To find out who is behind the movement to legalize cloned meat, all that needs to be done is follow the money trail.
The FDA's draft risk assessment relies heavily on the work of animal-cloning companies Cyagra and ViaGen. More than a quarter of the 700-page draft consists of data from these two companies.
While on the surface the draft addresses some public safety issues, commercial interests largely inform the substance of the draft.
Polls have shown that the majority of the public does not want cloned meat, and certainly wants it to be labeled if it is available. The FDA has stated that it cannot require labeling.
The FDA's recent approval of cloned meat and milk for sale in America's grocery stores after more than three years had a great deal to do with the agency relying far too much on companies that will profit from the move, such as ViaGen and Cyagra.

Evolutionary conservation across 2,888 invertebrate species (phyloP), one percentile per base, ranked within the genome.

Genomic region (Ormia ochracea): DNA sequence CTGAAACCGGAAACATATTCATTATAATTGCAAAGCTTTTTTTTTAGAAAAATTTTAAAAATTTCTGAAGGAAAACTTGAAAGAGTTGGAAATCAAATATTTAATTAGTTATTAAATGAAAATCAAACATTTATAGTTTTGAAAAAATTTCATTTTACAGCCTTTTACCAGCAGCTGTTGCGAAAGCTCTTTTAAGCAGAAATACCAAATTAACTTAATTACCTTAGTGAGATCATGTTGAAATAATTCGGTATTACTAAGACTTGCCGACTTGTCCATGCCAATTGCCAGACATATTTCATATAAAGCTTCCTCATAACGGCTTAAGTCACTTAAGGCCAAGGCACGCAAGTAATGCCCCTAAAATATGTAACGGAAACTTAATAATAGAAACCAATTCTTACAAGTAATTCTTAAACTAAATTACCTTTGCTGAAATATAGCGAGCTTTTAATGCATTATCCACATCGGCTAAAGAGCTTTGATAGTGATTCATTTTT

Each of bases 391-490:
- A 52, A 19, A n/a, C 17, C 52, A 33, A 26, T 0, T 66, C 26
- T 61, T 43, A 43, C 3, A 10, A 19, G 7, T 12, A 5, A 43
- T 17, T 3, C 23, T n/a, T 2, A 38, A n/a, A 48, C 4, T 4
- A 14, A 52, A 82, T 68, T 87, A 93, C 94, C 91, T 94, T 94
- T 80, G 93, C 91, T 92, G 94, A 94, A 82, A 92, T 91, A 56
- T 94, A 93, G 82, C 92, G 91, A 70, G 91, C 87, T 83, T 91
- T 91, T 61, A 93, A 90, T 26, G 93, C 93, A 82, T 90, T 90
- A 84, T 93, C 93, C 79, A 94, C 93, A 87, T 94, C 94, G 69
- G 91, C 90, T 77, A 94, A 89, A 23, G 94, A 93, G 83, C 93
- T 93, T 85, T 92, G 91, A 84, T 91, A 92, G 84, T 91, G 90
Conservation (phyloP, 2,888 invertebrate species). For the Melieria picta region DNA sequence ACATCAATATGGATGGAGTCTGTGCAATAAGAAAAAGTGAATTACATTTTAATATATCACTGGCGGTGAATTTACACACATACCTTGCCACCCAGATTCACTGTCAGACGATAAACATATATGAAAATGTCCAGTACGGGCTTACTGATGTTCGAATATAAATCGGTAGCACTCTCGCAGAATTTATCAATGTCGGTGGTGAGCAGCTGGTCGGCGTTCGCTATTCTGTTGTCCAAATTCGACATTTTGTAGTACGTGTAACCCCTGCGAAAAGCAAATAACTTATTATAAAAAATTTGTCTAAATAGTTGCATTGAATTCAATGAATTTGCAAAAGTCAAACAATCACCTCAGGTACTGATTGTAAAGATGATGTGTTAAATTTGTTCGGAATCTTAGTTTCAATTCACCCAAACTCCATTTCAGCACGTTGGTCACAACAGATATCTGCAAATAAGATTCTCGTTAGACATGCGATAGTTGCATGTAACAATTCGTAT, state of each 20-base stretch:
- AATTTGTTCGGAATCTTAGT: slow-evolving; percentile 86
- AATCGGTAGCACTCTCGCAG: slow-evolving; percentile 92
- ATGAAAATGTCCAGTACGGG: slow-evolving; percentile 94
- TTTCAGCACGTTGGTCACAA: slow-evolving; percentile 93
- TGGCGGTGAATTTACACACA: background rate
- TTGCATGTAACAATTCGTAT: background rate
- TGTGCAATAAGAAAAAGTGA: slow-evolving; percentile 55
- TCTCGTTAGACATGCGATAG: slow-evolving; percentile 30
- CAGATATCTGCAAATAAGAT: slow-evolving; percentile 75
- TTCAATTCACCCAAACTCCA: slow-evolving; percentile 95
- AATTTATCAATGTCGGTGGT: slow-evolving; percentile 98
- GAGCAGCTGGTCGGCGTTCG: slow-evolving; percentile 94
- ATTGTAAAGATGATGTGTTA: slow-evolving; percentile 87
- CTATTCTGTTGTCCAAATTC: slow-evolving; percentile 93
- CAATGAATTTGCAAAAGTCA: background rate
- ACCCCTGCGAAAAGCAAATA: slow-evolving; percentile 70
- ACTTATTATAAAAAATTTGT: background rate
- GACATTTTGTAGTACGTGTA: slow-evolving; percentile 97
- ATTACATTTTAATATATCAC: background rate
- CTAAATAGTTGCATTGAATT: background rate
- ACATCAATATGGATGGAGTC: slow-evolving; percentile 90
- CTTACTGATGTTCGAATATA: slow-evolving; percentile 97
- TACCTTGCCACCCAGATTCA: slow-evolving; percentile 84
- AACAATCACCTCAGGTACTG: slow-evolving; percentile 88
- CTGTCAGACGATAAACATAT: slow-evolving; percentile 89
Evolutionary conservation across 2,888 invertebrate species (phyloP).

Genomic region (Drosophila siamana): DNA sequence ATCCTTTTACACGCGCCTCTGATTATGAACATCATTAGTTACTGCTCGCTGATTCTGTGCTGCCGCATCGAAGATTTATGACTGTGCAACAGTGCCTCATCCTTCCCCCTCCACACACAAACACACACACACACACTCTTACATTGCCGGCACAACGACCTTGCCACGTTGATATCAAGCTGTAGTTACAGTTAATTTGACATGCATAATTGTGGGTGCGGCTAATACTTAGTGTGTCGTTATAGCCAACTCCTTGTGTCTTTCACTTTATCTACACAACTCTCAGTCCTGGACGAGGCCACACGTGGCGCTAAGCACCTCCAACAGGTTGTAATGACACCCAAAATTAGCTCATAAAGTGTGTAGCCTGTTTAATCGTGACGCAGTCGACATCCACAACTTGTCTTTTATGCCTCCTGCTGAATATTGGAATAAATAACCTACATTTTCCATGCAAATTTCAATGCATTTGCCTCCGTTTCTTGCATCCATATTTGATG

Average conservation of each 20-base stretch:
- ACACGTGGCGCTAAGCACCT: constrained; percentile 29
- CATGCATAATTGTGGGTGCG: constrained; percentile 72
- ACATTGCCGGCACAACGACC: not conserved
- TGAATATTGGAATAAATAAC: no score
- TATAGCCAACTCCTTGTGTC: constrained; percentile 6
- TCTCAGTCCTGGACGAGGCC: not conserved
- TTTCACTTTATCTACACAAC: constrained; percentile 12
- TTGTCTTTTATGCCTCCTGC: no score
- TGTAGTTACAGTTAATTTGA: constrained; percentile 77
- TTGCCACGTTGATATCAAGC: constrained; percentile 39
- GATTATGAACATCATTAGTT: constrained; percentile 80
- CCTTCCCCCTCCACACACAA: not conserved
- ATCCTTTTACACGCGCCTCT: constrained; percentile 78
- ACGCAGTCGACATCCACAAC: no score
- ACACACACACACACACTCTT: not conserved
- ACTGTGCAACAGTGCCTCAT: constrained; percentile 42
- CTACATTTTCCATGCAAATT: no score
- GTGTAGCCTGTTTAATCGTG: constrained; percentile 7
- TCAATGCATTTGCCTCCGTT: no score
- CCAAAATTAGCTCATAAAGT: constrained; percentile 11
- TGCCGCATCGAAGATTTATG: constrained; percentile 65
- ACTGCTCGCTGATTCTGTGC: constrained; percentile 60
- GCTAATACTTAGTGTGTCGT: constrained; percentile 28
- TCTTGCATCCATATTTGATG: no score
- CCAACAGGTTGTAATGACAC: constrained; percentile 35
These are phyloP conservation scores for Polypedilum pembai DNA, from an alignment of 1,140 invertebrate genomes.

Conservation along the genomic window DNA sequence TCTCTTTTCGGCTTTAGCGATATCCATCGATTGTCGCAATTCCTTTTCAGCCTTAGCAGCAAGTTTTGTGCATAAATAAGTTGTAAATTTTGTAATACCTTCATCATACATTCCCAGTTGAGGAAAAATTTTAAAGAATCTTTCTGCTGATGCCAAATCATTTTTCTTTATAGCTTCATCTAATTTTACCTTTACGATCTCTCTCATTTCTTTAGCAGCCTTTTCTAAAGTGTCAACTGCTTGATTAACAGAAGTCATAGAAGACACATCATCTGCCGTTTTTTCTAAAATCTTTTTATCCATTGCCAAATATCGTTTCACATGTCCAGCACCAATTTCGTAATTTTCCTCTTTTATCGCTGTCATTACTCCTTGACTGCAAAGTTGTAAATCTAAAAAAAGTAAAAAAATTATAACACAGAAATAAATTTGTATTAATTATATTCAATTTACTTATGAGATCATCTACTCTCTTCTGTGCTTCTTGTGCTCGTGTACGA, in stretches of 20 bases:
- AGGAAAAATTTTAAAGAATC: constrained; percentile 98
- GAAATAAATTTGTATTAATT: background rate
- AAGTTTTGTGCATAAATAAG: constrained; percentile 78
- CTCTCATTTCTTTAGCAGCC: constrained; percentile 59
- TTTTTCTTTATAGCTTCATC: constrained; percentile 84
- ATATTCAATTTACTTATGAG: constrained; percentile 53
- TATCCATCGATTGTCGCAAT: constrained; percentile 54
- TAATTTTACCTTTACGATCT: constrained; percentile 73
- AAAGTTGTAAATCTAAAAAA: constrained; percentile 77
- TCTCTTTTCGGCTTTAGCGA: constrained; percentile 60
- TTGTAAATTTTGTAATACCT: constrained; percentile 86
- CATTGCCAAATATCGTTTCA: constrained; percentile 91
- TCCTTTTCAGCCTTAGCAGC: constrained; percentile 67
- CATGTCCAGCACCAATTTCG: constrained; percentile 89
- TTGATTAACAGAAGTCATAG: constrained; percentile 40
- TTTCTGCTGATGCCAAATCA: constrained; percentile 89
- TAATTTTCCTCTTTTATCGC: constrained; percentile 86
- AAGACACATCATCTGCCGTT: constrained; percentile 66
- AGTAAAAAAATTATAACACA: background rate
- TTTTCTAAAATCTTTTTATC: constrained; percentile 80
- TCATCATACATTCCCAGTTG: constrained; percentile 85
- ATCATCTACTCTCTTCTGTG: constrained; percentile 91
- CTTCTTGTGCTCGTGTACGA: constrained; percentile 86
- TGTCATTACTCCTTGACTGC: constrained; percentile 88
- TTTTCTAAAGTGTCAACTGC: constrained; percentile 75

Additionally to the more than 170 pages of the draft supplied directly by the companies, the work of a pair of scientists either currently or formerly employed by Cyagra was cited liberally throughout it.
And, of course, the government and conventional science will justify cloning animals for all the very debatable good it can do to rid the world of hunger or to discover new and often unnecessary and useless toxic drugs.
However noble these objectives may sound, Americans certainly aren't fooled by the tainting of our food supply with cloned meats. More reason than ever for you to seek out local sources for your vegetables and meats.